By Simon Thompson, Commercial Business Industry Solutions Director, Esri
"Retail localization" is a phrase that is being bandied about more and more in commercial business. What exactly does it mean? If done correctly, retail localization means delivering the right type and volume of products or services to customers within a particular location by understanding the nuances of that area. This recently happened in Esri's hometown of Redlands, California, where the chamber of commerce used Esri software and data to provide demographic information about the surrounding communities that prompted the Dussin Group to open an Old Spaghetti Factory restaurant in a vacant building.
Markets vary by what is already available; what they can support economically; and the predominant "flavor," or lifestyle, of the area. GIS technology can be used to better understand the specific demographics and preferences in individual market areas by visualizing that data in an easy-to-understand format: a map. Instead of sifting through reams of tabular data, being able to see where particular types of people are located makes business decisions more accurate. GIS can be applied to retail localization in four areas of commercial business: real estate, merchandising, marketing, and the supply chain.
Using GIS for retail localization positively affects commercial real estate by optimizing the placement of stores for the best market reach, helping evaluate sites, and improving market analysis. It is important to have the right type of operation in the correct location. Understanding the market means knowing whether an organization should enter, exit, or expand in it.
Real estate is a no-brainer for GIS; looking at geography means looking at location. Viewing available sites, along with other information such as income, households, and supply and demand, gives the best overall view of the health of a particular market. A great example of this is Edens & Avant, an owner and developer of shopping centers on the East Coast. The company, headquartered in Columbia, South Carolina, helps clients such as Fresh Market, Whole Foods, Starbucks, and Target develop innovative shopping centers. The company uses GIS to look at existing population and demographic information for individual areas by displaying all the information clients need on a map. This makes decision making an easy-to-understand, comprehensive process.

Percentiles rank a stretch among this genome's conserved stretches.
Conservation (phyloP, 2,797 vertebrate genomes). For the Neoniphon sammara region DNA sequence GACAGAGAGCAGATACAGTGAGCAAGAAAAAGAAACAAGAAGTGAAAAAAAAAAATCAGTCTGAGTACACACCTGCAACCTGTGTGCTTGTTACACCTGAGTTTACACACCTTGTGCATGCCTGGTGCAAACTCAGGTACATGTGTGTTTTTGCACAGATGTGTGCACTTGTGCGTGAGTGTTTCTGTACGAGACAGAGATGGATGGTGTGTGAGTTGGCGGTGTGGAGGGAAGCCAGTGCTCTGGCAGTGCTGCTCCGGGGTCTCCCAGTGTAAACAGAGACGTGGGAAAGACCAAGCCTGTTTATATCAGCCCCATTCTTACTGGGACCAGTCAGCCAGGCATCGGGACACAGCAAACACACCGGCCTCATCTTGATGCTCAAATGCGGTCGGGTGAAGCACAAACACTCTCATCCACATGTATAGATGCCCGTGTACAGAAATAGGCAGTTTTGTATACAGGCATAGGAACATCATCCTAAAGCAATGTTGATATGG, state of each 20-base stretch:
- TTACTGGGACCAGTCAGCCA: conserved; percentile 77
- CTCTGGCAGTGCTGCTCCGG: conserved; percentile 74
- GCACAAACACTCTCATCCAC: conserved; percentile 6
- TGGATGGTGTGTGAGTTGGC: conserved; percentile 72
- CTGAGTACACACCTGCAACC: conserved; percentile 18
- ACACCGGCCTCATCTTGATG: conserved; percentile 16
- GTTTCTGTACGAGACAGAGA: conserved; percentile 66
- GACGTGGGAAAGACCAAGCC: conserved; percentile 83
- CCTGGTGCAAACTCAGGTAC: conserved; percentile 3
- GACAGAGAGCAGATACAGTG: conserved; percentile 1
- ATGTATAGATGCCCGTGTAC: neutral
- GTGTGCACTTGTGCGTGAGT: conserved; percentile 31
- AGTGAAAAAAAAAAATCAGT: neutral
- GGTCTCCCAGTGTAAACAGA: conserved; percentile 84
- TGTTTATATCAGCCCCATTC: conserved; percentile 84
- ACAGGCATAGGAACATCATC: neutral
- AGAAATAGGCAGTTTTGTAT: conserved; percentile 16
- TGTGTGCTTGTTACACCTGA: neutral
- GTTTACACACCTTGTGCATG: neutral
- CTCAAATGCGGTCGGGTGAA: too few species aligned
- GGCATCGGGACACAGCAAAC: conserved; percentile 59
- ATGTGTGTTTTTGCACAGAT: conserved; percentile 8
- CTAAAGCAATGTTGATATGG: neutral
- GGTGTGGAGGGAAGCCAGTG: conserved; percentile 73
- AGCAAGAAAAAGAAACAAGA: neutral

One project, a 61,725-square-foot shopping center development, went forward only because Edens & Avant was able to determine that a large residential base was already in place to support it. Using GIS to analyze demographic information, the company found that the population in targeted areas had grown by 50 percent over the past decade. As a result, the new center was leased and opened on time. David Beitz, an executive with Edens & Avant, explained to me that without the information to support this decision and an appropriate way to communicate it, the project wouldn't have been as successful.
Merchandising is another area where GIS can assist in localizing business—and not just for retail operations. Banks need to understand the loan products they are selling to customers. Realtors need to match the needs of home shoppers to the available housing inventory in an area. Insurers need to understand what risks are in an area to create the best policies. If a company does this correctly by understanding the profile of the people in an area and what their needs are, demand can be met. This is achieved by understanding the demographic makeup of an area; you aren't necessarily going to sell a house with a pool to someone who doesn't like to swim.
One major manufacturer does this very well by using GIS to place its products. Since the products are used for competitive sports, company staff members look at demographic information, the sales history of their stores, and other factors including where schools with competitive sports teams are located. This allows the company to match the correct product to each storefront, all the way down to the colors that are needed for the local teams.